Thursday, March 26, 2015

Conscientious objection in medicine: Private ideological convictions must not supersede public service obligations

Canada’s Supreme Court decided that Canadians’ constitutional rights are violated by the criminalisation of assisted dying. Canada’s politicians are currently scrambling to come up with an assisted dying regime within the 12 month period that the Supreme Court gave them to fix the problem.

Since then the Canadian Medical Association, the country’s doctors’ lobby organisation, has insisted not only that doctors must not be forced to provide assisted dying, but also that doctors must not be required to transfer patients asking for assisted dying on to a colleague who they know will oblige these patients.(1)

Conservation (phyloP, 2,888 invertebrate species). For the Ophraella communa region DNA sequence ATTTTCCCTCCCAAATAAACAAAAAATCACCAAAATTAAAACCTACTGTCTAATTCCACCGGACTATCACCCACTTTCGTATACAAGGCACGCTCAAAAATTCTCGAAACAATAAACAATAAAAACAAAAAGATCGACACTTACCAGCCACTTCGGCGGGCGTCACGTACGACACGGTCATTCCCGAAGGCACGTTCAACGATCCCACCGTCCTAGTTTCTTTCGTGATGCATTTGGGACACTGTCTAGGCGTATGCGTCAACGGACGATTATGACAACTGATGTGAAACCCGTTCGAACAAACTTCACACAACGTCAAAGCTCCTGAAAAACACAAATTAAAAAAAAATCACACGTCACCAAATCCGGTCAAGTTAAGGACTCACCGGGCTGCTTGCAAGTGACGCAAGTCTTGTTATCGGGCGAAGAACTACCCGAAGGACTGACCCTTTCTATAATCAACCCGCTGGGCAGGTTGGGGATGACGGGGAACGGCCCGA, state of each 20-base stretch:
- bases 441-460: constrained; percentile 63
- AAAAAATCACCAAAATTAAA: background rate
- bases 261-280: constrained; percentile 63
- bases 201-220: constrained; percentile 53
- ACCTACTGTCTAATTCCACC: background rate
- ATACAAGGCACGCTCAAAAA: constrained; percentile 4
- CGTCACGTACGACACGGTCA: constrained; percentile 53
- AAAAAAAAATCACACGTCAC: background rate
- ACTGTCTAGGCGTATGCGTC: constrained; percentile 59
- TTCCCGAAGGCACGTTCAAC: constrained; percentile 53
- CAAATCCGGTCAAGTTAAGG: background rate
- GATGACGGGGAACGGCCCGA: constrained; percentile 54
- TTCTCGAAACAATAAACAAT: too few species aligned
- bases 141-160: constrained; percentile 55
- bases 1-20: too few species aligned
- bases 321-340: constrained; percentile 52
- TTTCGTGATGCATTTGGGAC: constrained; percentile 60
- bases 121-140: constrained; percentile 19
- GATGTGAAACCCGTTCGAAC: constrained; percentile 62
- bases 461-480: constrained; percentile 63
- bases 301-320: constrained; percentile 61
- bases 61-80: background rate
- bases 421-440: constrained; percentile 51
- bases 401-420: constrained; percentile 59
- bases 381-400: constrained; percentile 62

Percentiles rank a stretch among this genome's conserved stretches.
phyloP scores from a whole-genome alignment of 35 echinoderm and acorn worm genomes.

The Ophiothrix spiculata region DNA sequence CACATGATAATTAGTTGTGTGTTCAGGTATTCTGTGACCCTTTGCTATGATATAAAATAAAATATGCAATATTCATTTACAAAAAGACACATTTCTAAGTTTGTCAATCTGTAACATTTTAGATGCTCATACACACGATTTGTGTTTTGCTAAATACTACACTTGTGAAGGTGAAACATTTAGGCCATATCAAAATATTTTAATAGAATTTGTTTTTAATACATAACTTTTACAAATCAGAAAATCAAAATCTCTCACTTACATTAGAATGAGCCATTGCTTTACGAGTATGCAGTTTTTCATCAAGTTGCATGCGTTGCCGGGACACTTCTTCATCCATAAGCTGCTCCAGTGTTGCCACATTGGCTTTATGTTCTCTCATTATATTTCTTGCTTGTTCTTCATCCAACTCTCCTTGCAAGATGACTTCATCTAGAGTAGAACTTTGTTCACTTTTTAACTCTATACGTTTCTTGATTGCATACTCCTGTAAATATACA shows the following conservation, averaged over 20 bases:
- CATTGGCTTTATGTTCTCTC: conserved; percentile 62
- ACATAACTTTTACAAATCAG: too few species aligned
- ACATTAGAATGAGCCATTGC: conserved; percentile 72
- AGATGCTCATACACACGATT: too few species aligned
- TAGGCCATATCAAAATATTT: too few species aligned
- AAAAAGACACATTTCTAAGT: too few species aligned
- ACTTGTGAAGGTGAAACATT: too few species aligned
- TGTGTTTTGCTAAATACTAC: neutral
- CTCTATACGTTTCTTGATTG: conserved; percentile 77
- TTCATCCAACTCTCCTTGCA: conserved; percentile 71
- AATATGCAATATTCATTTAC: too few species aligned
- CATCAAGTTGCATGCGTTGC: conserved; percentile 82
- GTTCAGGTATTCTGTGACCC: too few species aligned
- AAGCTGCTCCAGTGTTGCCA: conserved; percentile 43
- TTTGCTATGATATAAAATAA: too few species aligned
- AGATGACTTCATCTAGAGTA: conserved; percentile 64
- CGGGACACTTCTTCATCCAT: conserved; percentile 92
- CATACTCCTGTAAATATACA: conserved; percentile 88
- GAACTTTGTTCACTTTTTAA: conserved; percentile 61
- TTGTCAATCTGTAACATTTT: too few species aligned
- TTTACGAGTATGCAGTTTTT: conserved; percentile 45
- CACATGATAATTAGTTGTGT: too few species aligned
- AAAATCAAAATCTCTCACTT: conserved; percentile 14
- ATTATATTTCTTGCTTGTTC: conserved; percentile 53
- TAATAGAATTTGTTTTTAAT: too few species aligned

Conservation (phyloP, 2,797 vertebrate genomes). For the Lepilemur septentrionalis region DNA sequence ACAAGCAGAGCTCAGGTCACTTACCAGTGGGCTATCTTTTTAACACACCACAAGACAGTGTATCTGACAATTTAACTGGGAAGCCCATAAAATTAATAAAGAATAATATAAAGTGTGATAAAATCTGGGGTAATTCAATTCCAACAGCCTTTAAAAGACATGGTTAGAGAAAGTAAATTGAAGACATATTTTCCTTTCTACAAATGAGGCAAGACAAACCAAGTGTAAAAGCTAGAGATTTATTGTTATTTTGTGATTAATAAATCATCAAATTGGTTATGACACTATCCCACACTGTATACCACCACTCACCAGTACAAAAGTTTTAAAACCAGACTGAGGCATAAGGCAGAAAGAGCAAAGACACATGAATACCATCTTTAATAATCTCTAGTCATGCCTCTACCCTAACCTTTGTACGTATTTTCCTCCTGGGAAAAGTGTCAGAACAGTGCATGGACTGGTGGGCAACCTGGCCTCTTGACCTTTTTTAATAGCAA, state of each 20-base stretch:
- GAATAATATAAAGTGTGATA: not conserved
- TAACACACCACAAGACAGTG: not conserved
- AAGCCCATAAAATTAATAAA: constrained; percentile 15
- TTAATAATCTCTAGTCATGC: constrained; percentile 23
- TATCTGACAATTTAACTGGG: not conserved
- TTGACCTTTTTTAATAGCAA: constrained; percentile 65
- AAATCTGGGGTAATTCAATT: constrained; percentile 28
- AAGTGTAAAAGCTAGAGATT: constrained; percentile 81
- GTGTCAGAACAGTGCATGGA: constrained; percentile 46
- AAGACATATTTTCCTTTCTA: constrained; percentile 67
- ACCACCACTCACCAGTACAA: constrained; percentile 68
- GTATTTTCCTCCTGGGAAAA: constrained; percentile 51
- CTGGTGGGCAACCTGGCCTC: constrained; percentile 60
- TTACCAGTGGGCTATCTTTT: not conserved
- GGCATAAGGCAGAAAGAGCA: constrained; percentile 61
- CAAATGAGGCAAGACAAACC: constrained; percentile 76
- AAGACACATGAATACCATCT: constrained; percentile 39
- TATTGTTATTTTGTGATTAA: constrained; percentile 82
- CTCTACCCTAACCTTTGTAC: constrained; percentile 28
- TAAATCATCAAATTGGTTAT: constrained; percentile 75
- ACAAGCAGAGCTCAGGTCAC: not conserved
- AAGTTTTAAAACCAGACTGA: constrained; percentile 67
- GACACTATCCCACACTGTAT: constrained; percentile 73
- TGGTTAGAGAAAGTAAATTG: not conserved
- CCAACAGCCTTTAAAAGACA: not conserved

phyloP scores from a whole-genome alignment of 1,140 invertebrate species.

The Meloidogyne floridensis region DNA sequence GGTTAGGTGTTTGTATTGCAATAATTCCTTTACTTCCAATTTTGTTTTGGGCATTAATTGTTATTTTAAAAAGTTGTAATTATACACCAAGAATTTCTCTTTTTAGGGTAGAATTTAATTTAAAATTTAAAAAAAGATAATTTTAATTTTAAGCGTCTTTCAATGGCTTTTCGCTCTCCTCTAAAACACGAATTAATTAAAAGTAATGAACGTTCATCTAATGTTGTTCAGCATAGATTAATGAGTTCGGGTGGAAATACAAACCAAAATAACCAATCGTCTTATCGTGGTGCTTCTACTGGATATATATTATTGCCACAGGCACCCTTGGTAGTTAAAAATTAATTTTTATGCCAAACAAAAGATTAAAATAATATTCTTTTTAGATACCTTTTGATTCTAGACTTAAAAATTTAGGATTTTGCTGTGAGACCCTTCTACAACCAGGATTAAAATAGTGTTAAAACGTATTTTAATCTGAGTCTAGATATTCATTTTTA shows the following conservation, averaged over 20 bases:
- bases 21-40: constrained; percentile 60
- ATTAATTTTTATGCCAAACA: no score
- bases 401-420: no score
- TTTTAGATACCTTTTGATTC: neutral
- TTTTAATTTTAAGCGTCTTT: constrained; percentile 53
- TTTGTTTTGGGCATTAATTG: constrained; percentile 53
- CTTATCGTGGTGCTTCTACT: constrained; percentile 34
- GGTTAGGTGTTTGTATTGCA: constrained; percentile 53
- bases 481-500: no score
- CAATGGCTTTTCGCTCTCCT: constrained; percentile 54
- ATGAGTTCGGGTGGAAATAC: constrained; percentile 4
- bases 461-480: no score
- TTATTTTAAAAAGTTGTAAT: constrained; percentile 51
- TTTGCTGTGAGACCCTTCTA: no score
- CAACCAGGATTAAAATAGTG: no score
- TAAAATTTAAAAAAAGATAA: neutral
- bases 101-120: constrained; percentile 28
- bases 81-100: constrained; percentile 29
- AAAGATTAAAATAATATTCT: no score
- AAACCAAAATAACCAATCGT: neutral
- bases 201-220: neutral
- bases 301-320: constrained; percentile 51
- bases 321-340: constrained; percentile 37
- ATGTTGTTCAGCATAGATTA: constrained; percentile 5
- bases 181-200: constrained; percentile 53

In many countries, including Canada, conscientious objection clauses protect – mostly - health care professionals from being forced to act against their individual ideological convictions. I suspect it isn’t unfair to note that these protections in the real world are nothing other than protections for Christian doctors who are unwilling to deliver services they would be obliged to deliver to patients who are legally entitled to receive these services, were it not for their religiously motivated objections.(2) Secular health care professionals could arguably avail themselves of conscience clauses, but in a liberal democracy, what reasonable conscience based cause could they have to refuse the provision of health care services to patients? Conscience clauses today are by and large a concession of special rights to Christian health care professionals, at least in secular Western democracies.